Ohio’s First Alzheimer’s Disease Research Center to Launch Soon

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Ohio is getting its first Alzheimer’s Disease Research Center that will help advance research, promote education of the disease and improve the timely diagnosis of the disease.

The Cleveland Alzheimer’s Disease Research Center will be a part of the National Institute on Aging, National Institutes of Health’s Alzheimer’s Disease Research Centers of Excellence, which are around the country. The new multi-institutional center will bring top researchers and clinicians from Case Western Reserve University, Cleveland Clinic, Louis Stokes Cleveland VA Medical Center, the MetroHealth System and University Hospitals. The Center is being established with a $4.23M grant from the National Institute on Aging.

Dr. James Leverenz, director of Cleveland Clinic’s Lou Ruvo Center for Brain Health, said, “The Cleveland Alzheimer’s Disease Research Center will bring together the considerable expertise from the Northeast Ohio medical and academic communities to focus on one of the largest health care crises facing our country and the state of Ohio.”

“The center will create a robust infrastructure to expedite research to better understand and treat Alzheimer’s disease and related dementias. As a multi-institution collaboration with a large patient population and deep expertise in dementia research and treatment, we are uniquely positioned to be a high-impact center.”

In Ohio, 220,000 individuals live with Alzheimer’s disease. Ohio is the only state without a state Alzheimer’s plan, although Senate Bill 24 calls for the establishment of an Alzheimer’s and Related Dementias Task Force to develop Ohio’s first ever plan. Nationwide, 5.8 Million people live with Alzheimer’s disease.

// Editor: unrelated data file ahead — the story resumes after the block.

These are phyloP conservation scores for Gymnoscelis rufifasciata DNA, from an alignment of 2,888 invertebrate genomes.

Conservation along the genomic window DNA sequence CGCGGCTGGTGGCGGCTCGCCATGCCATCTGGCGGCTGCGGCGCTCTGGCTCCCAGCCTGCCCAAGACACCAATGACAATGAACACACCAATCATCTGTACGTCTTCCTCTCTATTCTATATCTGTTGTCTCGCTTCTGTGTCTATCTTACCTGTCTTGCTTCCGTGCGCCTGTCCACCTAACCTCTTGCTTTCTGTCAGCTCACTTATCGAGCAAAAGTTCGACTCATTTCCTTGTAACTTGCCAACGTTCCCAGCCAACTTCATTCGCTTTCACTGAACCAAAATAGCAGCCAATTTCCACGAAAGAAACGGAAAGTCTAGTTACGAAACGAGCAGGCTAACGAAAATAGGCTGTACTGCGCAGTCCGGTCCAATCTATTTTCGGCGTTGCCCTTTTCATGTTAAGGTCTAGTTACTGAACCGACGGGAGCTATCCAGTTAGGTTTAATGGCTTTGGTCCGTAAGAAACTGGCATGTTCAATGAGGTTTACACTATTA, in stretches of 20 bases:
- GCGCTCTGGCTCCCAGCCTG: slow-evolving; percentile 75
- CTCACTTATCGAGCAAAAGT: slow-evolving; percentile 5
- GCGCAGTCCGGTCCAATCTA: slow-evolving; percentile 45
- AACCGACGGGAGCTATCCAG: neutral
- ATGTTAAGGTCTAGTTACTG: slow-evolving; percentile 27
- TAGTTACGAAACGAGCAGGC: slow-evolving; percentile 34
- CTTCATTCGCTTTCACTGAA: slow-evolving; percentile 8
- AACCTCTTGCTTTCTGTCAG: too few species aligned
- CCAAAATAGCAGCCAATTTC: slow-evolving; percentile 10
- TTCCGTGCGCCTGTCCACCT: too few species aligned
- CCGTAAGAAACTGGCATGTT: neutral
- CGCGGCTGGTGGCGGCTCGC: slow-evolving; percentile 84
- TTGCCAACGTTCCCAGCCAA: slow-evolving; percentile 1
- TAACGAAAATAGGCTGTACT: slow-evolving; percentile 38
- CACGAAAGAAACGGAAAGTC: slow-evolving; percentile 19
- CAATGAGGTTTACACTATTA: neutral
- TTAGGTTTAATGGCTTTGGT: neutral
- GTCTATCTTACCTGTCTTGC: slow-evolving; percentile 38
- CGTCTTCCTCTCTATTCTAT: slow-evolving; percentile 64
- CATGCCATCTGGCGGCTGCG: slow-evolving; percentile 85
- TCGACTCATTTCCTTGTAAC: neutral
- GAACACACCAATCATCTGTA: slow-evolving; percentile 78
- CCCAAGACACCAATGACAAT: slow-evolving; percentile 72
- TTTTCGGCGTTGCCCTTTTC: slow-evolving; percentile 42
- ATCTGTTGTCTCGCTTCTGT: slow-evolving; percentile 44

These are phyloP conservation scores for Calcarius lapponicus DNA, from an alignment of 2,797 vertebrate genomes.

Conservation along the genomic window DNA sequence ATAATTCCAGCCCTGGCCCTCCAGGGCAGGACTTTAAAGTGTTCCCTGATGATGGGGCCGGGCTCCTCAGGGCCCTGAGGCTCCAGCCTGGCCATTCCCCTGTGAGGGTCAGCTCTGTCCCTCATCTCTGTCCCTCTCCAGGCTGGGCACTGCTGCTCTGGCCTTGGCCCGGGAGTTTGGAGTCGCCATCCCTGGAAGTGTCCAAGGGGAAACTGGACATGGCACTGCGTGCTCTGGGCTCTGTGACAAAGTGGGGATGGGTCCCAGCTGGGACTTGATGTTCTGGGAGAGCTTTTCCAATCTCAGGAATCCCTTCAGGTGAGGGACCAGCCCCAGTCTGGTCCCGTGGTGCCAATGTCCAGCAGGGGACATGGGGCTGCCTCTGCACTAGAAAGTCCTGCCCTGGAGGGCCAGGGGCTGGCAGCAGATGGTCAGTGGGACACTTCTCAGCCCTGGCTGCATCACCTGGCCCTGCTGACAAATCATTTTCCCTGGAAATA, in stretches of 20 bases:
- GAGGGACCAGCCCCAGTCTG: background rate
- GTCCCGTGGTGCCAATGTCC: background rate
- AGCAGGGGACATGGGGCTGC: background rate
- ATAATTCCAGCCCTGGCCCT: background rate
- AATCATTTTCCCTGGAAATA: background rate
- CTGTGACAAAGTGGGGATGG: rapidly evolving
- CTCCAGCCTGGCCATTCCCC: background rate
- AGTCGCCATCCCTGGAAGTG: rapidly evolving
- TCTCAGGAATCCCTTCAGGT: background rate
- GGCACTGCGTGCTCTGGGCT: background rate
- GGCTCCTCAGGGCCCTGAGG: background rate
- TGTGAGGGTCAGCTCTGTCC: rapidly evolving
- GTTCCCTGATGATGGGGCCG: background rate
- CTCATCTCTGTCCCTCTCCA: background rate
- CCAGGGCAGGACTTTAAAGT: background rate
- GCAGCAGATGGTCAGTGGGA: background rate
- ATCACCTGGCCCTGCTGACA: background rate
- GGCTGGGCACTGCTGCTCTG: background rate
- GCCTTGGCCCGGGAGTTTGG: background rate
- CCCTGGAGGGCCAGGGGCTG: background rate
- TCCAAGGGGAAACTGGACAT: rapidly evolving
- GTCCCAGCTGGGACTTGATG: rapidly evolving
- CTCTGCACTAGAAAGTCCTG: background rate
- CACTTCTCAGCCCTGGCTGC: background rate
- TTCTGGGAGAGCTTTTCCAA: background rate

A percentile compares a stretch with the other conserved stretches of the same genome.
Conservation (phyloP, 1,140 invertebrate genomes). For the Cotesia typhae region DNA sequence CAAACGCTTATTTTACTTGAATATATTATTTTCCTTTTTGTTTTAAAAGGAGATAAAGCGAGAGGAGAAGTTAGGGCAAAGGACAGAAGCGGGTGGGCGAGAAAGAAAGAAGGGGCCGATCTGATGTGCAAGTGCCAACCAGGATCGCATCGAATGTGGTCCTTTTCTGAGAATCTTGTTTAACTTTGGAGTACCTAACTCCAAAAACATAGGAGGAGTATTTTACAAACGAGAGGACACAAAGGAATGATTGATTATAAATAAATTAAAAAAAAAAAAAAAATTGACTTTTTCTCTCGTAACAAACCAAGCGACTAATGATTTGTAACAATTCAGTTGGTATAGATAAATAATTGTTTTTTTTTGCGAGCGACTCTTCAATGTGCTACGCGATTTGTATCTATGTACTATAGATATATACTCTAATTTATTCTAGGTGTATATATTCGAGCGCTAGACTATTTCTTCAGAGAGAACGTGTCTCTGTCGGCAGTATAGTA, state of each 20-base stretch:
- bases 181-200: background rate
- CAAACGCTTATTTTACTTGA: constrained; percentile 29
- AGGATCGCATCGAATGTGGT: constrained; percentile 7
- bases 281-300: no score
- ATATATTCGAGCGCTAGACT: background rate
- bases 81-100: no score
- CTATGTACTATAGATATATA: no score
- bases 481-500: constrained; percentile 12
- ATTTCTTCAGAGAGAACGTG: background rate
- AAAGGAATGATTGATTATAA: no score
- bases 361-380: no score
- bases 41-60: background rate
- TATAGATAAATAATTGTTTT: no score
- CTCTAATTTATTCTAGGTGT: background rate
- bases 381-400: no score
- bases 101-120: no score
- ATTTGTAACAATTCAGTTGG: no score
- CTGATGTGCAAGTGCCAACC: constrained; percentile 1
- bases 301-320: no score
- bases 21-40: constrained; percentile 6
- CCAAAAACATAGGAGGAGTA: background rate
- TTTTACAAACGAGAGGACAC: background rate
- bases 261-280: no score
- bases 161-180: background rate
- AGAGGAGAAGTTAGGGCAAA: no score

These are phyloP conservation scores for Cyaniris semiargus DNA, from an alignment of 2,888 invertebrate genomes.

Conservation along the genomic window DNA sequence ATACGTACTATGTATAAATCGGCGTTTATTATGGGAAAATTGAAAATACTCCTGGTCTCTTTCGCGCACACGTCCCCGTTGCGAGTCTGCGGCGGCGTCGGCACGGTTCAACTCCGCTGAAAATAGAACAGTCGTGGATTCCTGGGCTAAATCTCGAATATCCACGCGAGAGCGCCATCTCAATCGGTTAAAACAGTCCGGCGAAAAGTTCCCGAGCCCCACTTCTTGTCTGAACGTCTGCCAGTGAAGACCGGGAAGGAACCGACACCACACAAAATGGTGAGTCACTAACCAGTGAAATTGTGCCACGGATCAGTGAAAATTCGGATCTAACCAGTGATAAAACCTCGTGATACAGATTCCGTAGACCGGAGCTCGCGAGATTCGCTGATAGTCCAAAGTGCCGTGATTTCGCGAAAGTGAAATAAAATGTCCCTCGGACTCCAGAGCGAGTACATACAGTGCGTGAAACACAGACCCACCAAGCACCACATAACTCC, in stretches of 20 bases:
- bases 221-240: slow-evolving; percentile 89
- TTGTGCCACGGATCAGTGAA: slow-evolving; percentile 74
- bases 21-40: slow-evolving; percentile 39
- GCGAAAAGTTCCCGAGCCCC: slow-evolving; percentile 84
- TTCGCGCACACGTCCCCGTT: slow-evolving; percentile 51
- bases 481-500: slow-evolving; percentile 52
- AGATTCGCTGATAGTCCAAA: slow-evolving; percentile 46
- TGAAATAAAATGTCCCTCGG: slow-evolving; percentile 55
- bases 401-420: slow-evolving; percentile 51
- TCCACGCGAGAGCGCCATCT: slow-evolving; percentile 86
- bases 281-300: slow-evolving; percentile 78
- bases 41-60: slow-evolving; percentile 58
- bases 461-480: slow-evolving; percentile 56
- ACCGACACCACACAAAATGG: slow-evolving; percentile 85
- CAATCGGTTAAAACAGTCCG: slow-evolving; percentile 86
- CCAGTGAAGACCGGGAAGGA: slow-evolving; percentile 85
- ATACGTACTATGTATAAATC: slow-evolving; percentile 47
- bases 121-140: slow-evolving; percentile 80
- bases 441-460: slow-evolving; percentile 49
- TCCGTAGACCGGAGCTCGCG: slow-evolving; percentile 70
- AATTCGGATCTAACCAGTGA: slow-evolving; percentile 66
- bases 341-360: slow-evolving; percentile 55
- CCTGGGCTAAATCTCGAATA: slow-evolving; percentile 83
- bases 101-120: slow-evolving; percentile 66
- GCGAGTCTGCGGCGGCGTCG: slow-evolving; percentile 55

Eric VanVlymen, Executive Director of the Alzheimer’s Association Miami Valley Chapter and Region 10, said, “We have to improve accuracy and timeliness of diagnosis of this disease. With over 220,000 people in Ohio living with the disease, we know that 100,000 aren’t even diagnosed. We know that Alzheimer’s is going to double in the next 25-30 years. As the most expensive disease in America, we have to learn how to diagnose better.”

According to the National Institute on Aging, the Alzheimer’s Disease Research Centers:

  • Help with obtaining diagnosis and medical management
  • Provide information about the disease, services, and resources
  • Provide opportunities for volunteers to participate in clinical trials and studies and patient registries
  • Offer support groups and other special programs for volunteers and their families

The particular areas of focus for the Cleveland Research Center will be atypical Alzheimer’s disease, Lewy Body dementia, healthy individuals at risk for developing dementia and underserved populations.

Dr. Nina Silverberg, Director of the Alzheimer’s Disease Centers Program at the National Institute on Aging, NIH, said, “We are pleased to welcome the Cleveland Alzheimer’s Disease Research Center to the ADRC Network. They bring many important and novel research areas into the forefront of research on Alzheimer’s disease and Alzheimer’s disease-related dementias (AD/ADRD), including a focus on rapidly progressive AD as well as connection to the National Prion Disease Pathology Surveillance Center.”

Alicia Reale Cooney, Sr. Manager, Corporate Communications for the Cleveland Clinic, said the Research Center expects to be operational in a few weeks since it is a virtual center. To learn more about the Cleveland Alzheimer’s Disease Research Center, contact cadrc@case.edu or 1-833-311- ADRC (2372).

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